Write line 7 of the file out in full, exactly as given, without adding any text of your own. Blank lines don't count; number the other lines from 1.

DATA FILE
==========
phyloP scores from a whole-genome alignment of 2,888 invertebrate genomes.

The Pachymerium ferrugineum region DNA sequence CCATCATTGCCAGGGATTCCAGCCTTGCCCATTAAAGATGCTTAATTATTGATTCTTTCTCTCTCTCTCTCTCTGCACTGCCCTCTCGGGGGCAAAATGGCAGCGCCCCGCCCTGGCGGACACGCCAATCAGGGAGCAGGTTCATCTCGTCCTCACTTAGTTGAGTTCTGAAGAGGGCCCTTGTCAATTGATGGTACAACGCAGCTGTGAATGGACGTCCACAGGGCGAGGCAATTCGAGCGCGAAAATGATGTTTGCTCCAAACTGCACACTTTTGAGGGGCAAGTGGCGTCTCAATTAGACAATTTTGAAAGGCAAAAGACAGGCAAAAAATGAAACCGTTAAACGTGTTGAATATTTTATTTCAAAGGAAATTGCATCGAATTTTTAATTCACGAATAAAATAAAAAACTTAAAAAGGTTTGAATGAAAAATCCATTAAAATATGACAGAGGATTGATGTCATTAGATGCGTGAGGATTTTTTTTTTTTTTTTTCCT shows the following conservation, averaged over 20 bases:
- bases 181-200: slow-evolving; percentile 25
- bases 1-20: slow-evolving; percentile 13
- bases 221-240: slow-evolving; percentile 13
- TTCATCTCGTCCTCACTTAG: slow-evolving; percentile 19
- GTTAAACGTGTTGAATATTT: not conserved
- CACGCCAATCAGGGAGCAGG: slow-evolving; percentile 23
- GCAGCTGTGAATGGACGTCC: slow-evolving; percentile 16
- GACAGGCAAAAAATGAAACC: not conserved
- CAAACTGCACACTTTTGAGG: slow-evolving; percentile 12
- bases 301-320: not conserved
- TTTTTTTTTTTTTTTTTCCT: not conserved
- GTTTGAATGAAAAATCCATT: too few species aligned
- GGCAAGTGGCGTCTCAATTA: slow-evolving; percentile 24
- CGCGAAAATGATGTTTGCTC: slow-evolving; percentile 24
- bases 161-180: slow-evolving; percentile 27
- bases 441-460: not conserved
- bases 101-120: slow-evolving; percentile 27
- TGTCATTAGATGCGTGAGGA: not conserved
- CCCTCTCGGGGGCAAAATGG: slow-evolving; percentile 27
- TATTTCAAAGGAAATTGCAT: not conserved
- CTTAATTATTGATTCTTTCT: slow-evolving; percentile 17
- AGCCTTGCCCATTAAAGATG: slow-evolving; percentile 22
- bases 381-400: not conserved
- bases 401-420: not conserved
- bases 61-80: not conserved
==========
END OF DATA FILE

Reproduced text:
- GTTAAACGTGTTGAATATTT: not conserved